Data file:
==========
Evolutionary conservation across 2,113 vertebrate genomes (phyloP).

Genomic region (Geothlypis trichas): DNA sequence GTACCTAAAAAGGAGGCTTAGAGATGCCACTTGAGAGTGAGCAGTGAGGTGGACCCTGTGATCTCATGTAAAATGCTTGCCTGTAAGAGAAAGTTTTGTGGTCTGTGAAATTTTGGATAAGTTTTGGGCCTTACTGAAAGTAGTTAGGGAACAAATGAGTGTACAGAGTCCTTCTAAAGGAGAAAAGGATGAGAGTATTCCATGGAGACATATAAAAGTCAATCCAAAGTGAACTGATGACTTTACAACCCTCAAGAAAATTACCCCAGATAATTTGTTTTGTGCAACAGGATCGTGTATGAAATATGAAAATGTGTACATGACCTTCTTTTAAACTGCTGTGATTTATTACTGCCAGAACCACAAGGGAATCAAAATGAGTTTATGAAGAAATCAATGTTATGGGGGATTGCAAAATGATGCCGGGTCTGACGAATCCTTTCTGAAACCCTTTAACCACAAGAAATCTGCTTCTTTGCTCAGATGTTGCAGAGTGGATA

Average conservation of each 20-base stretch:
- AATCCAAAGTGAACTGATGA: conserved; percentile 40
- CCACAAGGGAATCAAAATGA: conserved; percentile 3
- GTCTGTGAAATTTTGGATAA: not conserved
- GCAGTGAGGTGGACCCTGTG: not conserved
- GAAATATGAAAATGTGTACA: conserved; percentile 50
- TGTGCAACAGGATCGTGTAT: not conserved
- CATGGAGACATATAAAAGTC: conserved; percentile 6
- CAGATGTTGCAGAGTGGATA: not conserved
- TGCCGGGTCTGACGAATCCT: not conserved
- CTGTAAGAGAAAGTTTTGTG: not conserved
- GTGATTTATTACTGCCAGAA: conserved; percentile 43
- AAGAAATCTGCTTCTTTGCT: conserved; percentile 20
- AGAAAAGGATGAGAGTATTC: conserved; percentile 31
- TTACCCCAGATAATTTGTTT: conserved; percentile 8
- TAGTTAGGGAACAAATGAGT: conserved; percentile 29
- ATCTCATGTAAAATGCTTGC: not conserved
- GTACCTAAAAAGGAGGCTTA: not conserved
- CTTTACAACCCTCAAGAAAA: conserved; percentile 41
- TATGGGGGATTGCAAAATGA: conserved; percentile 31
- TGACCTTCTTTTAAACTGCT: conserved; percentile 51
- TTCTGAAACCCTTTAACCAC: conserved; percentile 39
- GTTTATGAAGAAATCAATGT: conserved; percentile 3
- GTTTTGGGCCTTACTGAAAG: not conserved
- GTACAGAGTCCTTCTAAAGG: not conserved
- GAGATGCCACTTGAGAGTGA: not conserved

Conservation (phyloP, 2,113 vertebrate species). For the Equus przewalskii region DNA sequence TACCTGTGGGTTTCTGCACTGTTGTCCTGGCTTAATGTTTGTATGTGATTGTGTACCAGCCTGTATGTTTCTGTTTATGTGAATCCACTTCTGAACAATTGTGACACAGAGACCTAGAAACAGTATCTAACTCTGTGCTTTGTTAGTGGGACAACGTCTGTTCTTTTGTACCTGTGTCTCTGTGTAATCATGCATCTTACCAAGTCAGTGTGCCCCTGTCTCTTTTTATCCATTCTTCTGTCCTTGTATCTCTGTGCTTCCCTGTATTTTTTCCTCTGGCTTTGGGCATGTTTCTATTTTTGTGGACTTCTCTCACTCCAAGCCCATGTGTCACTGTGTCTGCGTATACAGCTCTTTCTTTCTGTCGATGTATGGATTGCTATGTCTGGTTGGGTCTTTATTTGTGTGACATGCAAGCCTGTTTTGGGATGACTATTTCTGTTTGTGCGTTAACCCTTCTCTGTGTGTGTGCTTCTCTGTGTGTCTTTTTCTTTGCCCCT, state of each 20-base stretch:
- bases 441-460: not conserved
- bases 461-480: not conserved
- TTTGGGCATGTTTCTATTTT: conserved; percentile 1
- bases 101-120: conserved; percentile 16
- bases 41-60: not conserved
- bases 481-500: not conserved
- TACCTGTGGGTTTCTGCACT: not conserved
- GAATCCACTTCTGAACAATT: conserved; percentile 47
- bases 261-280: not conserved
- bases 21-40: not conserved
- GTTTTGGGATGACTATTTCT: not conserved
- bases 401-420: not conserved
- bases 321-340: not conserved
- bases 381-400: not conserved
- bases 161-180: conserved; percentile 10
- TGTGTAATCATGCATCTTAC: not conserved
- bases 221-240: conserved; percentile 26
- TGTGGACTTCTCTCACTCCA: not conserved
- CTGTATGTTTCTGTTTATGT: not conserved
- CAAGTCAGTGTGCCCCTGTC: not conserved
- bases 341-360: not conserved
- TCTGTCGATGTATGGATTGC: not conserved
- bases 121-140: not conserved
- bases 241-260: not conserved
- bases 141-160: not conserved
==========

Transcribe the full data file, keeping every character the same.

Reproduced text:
Evolutionary conservation across 2,113 vertebrate genomes (phyloP).

Genomic region (Geothlypis trichas): DNA sequence GTACCTAAAAAGGAGGCTTAGAGATGCCACTTGAGAGTGAGCAGTGAGGTGGACCCTGTGATCTCATGTAAAATGCTTGCCTGTAAGAGAAAGTTTTGTGGTCTGTGAAATTTTGGATAAGTTTTGGGCCTTACTGAAAGTAGTTAGGGAACAAATGAGTGTACAGAGTCCTTCTAAAGGAGAAAAGGATGAGAGTATTCCATGGAGACATATAAAAGTCAATCCAAAGTGAACTGATGACTTTACAACCCTCAAGAAAATTACCCCAGATAATTTGTTTTGTGCAACAGGATCGTGTATGAAATATGAAAATGTGTACATGACCTTCTTTTAAACTGCTGTGATTTATTACTGCCAGAACCACAAGGGAATCAAAATGAGTTTATGAAGAAATCAATGTTATGGGGGATTGCAAAATGATGCCGGGTCTGACGAATCCTTTCTGAAACCCTTTAACCACAAGAAATCTGCTTCTTTGCTCAGATGTTGCAGAGTGGATA

Average conservation of each 20-base stretch:
- AATCCAAAGTGAACTGATGA: conserved; percentile 40
- CCACAAGGGAATCAAAATGA: conserved; percentile 3
- GTCTGTGAAATTTTGGATAA: not conserved
- GCAGTGAGGTGGACCCTGTG: not conserved
- GAAATATGAAAATGTGTACA: conserved; percentile 50
- TGTGCAACAGGATCGTGTAT: not conserved
- CATGGAGACATATAAAAGTC: conserved; percentile 6
- CAGATGTTGCAGAGTGGATA: not conserved
- TGCCGGGTCTGACGAATCCT: not conserved
- CTGTAAGAGAAAGTTTTGTG: not conserved
- GTGATTTATTACTGCCAGAA: conserved; percentile 43
- AAGAAATCTGCTTCTTTGCT: conserved; percentile 20
- AGAAAAGGATGAGAGTATTC: conserved; percentile 31
- TTACCCCAGATAATTTGTTT: conserved; percentile 8
- TAGTTAGGGAACAAATGAGT: conserved; percentile 29
- ATCTCATGTAAAATGCTTGC: not conserved
- GTACCTAAAAAGGAGGCTTA: not conserved
- CTTTACAACCCTCAAGAAAA: conserved; percentile 41
- TATGGGGGATTGCAAAATGA: conserved; percentile 31
- TGACCTTCTTTTAAACTGCT: conserved; percentile 51
- TTCTGAAACCCTTTAACCAC: conserved; percentile 39
- GTTTATGAAGAAATCAATGT: conserved; percentile 3
- GTTTTGGGCCTTACTGAAAG: not conserved
- GTACAGAGTCCTTCTAAAGG: not conserved
- GAGATGCCACTTGAGAGTGA: not conserved

Conservation (phyloP, 2,113 vertebrate species). For the Equus przewalskii region DNA sequence TACCTGTGGGTTTCTGCACTGTTGTCCTGGCTTAATGTTTGTATGTGATTGTGTACCAGCCTGTATGTTTCTGTTTATGTGAATCCACTTCTGAACAATTGTGACACAGAGACCTAGAAACAGTATCTAACTCTGTGCTTTGTTAGTGGGACAACGTCTGTTCTTTTGTACCTGTGTCTCTGTGTAATCATGCATCTTACCAAGTCAGTGTGCCCCTGTCTCTTTTTATCCATTCTTCTGTCCTTGTATCTCTGTGCTTCCCTGTATTTTTTCCTCTGGCTTTGGGCATGTTTCTATTTTTGTGGACTTCTCTCACTCCAAGCCCATGTGTCACTGTGTCTGCGTATACAGCTCTTTCTTTCTGTCGATGTATGGATTGCTATGTCTGGTTGGGTCTTTATTTGTGTGACATGCAAGCCTGTTTTGGGATGACTATTTCTGTTTGTGCGTTAACCCTTCTCTGTGTGTGTGCTTCTCTGTGTGTCTTTTTCTTTGCCCCT, state of each 20-base stretch:
- bases 441-460: not conserved
- bases 461-480: not conserved
- TTTGGGCATGTTTCTATTTT: conserved; percentile 1
- bases 101-120: conserved; percentile 16
- bases 41-60: not conserved
- bases 481-500: not conserved
- TACCTGTGGGTTTCTGCACT: not conserved
- GAATCCACTTCTGAACAATT: conserved; percentile 47
- bases 261-280: not conserved
- bases 21-40: not conserved
- GTTTTGGGATGACTATTTCT: not conserved
- bases 401-420: not conserved
- bases 321-340: not conserved
- bases 381-400: not conserved
- bases 161-180: conserved; percentile 10
- TGTGTAATCATGCATCTTAC: not conserved
- bases 221-240: conserved; percentile 26
- TGTGGACTTCTCTCACTCCA: not conserved
- CTGTATGTTTCTGTTTATGT: not conserved
- CAAGTCAGTGTGCCCCTGTC: not conserved
- bases 341-360: not conserved
- TCTGTCGATGTATGGATTGC: not conserved
- bases 121-140: not conserved
- bases 241-260: not conserved
- bases 141-160: not conserved